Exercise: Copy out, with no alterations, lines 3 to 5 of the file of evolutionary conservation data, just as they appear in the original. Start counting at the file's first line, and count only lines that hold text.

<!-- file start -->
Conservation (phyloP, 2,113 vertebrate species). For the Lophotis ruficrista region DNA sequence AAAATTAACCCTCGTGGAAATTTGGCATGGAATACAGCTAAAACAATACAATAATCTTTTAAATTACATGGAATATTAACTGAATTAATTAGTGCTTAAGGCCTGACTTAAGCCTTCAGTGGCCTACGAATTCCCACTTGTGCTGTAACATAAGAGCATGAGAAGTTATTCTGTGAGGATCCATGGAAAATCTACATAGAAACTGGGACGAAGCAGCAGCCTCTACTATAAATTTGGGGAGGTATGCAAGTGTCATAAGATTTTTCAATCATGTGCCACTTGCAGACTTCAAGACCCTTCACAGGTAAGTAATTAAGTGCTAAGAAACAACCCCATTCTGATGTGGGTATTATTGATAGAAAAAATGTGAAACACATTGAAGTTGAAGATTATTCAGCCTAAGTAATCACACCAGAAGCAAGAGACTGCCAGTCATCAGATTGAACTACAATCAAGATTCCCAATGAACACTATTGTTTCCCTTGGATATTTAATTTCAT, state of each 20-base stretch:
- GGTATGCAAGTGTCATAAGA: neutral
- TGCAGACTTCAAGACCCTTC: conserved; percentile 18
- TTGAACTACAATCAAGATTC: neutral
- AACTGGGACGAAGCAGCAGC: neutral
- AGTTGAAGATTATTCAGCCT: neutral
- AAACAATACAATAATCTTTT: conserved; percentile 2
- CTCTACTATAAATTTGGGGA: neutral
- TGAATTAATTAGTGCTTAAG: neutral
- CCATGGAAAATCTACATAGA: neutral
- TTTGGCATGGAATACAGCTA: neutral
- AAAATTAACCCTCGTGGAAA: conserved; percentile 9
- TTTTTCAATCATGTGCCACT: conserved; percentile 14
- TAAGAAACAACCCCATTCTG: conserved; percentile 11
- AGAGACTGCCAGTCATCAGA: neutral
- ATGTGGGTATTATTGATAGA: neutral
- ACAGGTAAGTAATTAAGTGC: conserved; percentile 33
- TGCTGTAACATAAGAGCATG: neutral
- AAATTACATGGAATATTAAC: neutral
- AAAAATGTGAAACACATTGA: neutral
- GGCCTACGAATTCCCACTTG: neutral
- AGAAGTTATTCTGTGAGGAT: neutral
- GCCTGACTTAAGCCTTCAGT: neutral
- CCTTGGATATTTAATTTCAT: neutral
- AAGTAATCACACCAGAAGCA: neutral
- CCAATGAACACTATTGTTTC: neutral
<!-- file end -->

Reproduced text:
- TGCAGACTTCAAGACCCTTC: conserved; percentile 18
- TTGAACTACAATCAAGATTC: neutral
- AACTGGGACGAAGCAGCAGC: neutral